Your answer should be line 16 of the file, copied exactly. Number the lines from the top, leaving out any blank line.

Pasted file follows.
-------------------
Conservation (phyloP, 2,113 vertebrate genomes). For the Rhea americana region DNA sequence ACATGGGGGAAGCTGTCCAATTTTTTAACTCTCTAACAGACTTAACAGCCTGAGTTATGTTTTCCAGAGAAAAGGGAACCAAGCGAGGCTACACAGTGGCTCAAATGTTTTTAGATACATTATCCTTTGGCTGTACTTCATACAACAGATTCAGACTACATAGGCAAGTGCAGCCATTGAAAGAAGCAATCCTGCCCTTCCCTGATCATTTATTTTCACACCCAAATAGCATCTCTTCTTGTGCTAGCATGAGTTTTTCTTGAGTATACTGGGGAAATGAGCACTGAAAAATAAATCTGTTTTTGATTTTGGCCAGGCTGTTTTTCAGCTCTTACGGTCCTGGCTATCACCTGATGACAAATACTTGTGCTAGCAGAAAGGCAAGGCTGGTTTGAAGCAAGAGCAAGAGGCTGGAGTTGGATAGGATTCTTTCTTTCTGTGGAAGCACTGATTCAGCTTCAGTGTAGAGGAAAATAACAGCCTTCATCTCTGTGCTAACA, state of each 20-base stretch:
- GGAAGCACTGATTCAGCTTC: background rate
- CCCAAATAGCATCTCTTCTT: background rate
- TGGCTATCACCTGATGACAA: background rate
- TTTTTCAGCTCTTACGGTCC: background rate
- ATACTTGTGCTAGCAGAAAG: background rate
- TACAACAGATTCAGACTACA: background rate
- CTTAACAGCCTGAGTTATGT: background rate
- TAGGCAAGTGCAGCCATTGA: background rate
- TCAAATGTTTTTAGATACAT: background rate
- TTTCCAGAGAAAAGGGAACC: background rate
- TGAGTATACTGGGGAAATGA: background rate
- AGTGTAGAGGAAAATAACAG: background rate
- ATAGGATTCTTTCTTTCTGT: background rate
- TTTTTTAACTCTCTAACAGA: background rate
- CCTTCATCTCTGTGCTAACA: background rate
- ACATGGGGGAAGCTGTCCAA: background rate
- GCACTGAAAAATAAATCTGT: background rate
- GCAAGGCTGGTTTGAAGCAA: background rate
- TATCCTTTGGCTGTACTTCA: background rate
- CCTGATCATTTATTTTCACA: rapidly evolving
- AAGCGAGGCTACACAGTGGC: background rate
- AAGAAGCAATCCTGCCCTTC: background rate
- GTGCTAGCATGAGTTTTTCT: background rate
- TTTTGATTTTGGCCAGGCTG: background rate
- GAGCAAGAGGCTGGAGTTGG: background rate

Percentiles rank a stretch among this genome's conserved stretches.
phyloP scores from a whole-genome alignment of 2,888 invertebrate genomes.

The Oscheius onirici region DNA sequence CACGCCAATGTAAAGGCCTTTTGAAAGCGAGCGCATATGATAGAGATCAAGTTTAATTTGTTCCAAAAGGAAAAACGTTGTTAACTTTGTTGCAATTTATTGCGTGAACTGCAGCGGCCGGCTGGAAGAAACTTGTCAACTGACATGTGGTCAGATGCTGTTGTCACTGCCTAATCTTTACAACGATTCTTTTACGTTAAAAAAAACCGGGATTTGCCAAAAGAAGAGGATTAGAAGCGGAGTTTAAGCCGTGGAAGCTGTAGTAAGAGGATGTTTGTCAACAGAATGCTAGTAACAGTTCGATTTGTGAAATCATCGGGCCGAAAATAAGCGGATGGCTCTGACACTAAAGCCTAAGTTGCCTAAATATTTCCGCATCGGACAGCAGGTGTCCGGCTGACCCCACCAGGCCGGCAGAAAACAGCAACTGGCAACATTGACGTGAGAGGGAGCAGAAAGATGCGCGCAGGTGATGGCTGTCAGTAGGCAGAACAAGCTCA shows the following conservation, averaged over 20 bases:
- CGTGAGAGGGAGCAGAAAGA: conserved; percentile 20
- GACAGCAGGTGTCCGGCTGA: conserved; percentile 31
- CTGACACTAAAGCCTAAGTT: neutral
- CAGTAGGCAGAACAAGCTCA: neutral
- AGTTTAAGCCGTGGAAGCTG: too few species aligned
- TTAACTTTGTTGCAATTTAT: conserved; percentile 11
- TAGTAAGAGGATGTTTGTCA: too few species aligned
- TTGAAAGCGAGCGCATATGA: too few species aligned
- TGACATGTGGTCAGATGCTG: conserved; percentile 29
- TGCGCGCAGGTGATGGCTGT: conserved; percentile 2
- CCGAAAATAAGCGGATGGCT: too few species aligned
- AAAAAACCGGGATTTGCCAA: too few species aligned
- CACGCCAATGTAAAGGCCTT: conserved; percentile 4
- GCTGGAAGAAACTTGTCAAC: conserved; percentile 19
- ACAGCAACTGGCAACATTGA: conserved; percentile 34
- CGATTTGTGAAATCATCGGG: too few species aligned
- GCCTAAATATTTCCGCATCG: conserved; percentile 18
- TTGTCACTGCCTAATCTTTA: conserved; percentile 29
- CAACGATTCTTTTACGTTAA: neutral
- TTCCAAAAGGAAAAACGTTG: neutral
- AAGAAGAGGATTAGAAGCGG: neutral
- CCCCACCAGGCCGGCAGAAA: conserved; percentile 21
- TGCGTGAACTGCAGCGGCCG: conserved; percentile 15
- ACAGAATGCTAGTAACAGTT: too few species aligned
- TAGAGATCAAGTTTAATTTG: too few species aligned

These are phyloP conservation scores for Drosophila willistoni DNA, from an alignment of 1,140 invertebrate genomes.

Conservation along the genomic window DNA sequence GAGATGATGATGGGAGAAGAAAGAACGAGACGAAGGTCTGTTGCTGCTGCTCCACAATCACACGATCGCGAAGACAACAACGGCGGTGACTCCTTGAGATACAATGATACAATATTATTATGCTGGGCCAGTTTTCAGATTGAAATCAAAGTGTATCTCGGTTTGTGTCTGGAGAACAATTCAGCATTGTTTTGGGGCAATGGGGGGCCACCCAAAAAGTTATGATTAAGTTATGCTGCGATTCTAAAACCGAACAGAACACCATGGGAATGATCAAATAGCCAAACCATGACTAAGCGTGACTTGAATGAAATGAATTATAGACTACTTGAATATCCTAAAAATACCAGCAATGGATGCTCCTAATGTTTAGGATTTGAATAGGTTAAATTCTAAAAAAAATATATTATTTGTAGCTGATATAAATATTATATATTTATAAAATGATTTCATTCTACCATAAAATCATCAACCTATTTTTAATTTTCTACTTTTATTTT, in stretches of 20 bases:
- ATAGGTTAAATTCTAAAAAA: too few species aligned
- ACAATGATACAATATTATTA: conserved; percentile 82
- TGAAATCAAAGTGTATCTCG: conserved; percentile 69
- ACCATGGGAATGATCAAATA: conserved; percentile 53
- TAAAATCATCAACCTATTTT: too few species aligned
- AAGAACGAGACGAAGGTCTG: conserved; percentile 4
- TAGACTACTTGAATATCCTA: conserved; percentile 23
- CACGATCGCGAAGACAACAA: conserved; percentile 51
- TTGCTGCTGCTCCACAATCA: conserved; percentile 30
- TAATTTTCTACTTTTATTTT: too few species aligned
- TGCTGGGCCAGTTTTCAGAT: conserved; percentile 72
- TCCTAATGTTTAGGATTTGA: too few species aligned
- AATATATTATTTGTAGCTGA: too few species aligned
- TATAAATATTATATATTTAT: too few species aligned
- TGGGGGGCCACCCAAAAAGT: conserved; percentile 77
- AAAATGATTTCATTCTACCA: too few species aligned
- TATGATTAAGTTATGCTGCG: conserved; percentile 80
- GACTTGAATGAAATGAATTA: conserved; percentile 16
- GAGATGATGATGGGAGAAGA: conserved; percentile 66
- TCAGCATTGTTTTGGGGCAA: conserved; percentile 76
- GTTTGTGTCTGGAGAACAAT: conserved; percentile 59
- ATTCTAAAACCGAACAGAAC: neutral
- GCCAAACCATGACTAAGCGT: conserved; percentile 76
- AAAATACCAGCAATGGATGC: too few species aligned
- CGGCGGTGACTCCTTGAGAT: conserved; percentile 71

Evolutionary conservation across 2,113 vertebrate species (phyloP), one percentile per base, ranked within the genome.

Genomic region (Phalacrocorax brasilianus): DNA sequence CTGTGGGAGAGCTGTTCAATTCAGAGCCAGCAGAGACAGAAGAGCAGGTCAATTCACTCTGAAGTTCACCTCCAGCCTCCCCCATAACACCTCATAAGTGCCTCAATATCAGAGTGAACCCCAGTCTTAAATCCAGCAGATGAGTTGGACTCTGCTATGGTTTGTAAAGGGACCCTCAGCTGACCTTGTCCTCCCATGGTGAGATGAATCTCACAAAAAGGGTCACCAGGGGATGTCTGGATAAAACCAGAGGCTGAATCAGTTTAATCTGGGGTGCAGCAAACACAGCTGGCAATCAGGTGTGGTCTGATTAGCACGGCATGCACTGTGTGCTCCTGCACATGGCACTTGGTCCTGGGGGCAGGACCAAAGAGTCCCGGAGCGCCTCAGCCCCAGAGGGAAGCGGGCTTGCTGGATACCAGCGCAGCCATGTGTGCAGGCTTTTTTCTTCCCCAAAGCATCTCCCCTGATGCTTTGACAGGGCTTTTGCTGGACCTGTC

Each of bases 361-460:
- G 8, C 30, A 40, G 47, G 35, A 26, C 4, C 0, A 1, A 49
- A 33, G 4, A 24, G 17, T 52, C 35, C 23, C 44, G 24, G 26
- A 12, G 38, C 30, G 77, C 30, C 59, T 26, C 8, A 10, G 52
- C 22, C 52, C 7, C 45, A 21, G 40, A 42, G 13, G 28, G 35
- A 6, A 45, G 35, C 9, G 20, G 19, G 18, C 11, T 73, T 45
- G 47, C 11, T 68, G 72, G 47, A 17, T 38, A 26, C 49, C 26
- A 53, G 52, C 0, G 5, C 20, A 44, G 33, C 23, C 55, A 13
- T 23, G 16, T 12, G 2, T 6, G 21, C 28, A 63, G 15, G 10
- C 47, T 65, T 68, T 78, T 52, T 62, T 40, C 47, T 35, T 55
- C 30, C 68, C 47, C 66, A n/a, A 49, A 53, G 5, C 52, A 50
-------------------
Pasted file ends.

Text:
- CCTTCATCTCTGTGCTAACA: background rate